At the end June 2013, Transurban stated in its annual report that the first half year’s traffic performance “has been lower than expected, but has continued to grow.” At that time the company said it was too early to determine any reliable traffic trends. The latest publication indicates that traffic volumes and average tolls have increased since then, even though 4th quarter results were hampered by the federal government shutdown. Of special note, revenues rose markedly, from $3.3 million in the first half of the year to $8.8 million the second half.

Source: 495 Express Lanes

Source: 495 Express Lanes

Here’s Transurban’s problem: When it was lining up financing in 2007 for the $2 billion project, which added four new lanes to a 14-mile stretch of the Capital Beltway, the economy was booming. A 2007 traffic and revenue study by Vollmer/Stantec forecast average weekday trips over the first full year of operations at 66,000 and revenue of $46.1 million, according to Toll Road News. After four years of operation, the study forecast, the express lanes would log 117,000 average weekday trips and annual revenue of $79 million. No one anticipated the severe recession or the national erosion in Vehicle Miles Traveled that eased congestion on the nation’s highways. The whole point of paying a toll to use the express lanes is to avoid the unpredictability and time delays caused by congestion. No congestion = no revenue.

The company pulled out of its investment in the Pocahontas Parkway outside Richmond last year but remains committed to completing the Interstate 95 express lanes project in Northern Virginia.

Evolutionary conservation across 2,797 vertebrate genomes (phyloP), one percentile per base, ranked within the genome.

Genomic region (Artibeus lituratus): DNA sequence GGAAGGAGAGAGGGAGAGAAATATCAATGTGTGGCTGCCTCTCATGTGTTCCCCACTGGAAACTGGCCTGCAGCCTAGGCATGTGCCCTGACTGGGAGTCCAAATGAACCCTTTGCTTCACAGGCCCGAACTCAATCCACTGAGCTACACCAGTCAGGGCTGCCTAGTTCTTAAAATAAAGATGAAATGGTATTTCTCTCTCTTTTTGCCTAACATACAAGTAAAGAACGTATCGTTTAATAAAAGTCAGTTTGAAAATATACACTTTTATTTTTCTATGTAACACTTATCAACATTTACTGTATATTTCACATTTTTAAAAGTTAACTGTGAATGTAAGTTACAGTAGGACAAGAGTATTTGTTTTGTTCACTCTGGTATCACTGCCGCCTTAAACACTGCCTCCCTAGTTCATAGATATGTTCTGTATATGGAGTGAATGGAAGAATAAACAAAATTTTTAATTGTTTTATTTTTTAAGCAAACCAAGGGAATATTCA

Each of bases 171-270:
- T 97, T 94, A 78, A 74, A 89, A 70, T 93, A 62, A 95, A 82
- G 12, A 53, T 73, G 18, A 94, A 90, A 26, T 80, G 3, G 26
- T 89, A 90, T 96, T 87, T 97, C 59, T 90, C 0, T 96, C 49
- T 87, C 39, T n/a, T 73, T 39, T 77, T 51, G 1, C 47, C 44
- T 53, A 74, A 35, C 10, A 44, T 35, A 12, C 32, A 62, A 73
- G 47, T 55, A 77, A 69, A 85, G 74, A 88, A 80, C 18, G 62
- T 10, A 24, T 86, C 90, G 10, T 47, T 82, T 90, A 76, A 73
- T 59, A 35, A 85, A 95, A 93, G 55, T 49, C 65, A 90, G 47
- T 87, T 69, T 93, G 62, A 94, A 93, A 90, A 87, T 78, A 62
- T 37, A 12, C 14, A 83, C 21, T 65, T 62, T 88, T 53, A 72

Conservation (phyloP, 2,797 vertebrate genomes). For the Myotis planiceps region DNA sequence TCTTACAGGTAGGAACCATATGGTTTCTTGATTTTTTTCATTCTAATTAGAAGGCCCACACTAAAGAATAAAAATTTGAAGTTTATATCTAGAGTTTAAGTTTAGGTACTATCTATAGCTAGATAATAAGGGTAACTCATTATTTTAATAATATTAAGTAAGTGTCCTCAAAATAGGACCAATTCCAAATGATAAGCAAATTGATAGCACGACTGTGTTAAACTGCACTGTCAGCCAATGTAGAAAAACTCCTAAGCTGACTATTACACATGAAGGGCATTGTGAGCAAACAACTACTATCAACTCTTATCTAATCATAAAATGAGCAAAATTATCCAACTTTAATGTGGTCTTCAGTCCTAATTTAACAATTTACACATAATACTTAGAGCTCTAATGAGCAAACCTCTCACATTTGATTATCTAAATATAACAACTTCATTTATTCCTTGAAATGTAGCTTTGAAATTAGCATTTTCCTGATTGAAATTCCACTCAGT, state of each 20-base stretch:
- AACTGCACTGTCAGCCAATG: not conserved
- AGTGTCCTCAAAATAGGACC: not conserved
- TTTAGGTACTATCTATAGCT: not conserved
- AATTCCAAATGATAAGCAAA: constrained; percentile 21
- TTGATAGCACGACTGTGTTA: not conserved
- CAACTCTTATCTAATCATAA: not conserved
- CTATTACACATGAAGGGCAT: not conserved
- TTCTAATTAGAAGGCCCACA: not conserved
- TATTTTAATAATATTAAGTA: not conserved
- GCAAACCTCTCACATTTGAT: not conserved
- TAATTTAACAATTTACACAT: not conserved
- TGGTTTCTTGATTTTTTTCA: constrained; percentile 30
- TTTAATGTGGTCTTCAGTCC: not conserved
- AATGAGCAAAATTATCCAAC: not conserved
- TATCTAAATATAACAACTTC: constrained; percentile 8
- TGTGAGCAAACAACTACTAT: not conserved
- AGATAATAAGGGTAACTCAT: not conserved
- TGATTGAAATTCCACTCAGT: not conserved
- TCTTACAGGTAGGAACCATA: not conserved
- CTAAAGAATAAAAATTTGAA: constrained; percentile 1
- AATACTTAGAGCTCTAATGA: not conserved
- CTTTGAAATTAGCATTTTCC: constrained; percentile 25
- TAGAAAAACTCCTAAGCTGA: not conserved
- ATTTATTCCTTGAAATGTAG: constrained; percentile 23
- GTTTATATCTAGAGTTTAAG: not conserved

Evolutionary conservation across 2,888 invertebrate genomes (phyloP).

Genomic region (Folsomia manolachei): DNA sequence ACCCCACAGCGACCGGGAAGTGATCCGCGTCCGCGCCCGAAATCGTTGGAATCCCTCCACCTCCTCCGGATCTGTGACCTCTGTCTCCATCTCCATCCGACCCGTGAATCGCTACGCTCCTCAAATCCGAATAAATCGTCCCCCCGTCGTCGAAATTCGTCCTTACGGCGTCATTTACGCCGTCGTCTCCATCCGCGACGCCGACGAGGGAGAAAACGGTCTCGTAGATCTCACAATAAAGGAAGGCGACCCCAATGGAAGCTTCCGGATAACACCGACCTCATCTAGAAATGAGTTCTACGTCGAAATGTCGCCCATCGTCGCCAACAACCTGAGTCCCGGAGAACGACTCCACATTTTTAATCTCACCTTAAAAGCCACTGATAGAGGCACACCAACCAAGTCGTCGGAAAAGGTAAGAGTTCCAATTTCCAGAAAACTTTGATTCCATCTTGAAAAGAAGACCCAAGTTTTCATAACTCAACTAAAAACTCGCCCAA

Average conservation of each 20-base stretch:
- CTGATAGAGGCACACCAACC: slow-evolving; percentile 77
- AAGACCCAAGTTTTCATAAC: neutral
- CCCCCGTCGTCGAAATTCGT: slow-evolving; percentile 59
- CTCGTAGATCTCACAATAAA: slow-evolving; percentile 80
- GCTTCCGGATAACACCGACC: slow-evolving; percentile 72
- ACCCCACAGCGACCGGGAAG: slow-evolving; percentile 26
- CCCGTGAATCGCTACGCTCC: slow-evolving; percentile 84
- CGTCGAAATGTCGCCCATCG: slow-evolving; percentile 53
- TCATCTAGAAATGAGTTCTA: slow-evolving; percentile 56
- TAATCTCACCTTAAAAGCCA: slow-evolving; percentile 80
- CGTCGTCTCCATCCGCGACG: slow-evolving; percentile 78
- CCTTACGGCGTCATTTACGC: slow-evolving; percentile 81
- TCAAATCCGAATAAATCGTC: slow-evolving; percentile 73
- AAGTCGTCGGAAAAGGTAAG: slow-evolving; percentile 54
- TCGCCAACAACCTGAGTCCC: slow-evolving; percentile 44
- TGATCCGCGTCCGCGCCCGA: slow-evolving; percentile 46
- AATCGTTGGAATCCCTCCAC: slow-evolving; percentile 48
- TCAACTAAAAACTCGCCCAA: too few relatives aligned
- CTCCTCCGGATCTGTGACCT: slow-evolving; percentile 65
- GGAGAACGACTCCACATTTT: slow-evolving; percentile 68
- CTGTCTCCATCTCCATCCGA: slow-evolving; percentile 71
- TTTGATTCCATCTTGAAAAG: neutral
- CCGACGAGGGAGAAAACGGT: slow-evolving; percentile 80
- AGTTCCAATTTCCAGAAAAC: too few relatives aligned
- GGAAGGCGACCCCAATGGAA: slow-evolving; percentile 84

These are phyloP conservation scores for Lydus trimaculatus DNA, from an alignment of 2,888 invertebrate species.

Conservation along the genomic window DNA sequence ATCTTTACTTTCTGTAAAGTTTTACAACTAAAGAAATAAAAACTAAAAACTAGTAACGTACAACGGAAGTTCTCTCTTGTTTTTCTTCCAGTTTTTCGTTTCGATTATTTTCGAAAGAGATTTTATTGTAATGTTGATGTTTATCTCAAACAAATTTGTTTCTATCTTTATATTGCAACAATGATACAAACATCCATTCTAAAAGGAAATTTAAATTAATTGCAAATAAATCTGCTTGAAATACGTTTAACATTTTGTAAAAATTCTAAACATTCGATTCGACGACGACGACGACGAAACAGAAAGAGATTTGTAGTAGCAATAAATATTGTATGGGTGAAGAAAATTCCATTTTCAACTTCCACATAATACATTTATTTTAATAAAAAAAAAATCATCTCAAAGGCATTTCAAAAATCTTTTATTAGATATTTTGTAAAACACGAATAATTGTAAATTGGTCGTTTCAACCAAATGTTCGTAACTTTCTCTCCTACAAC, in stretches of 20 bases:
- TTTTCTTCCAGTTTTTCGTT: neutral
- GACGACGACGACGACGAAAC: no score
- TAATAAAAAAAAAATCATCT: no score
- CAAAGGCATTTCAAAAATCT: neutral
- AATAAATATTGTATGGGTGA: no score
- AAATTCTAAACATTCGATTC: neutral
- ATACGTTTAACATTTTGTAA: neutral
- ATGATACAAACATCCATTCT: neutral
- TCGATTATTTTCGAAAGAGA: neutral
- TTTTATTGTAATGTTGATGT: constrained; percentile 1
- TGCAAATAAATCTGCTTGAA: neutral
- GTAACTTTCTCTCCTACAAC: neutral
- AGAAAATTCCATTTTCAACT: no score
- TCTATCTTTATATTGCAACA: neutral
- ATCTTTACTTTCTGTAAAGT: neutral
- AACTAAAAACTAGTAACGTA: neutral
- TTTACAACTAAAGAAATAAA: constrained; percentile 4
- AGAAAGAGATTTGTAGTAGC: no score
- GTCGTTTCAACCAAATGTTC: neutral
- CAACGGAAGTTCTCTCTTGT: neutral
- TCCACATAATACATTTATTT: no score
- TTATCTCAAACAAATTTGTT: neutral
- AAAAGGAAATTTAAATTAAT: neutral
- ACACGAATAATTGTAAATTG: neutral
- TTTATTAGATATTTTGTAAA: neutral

Bacon’s bottom line: For supporters of market-based and fiscally conservative solutions to Virginia’s transportation challenges, the 495 Express Lanes are a vital test. Failure would cast a shadow over future private investments in Virginia transportation infrastructure, and the state could return to Business As Usual practice of blindly building highway projects with no accountability for results.

The express-lanes concept is appealing for several reasons. First, the private sector raised most of the money to pay for the expansion of Interstate 495 capacity — money the state did not have — and assumed the financial risk should traffic and revenues prove disappointing. Given the shortfall in ridership and revenues, Virginians should be darn grateful that Transurban, not the commonwealth of Virginia, is taking on that risk. Transurban shareholders, not Virginia taxpayers, will take the hit if the shortfall persists.

Second, the express lanes use price as a rationing mechanism for scarce highway capacity. Those who place the greatest value on their time — to get to a business meeting, say, or to pick up a child from day care — can pay a premium to bypass the congestion and save themselves time. As it turns out, 84% of riders surveyed — yes, Transurban actually surveys its customers; take a hint VDOT — cited predictable travel times as one of their “favorite things” about the lanes. Sixty-eight percent said they use the lanes to “reach a destination on time.”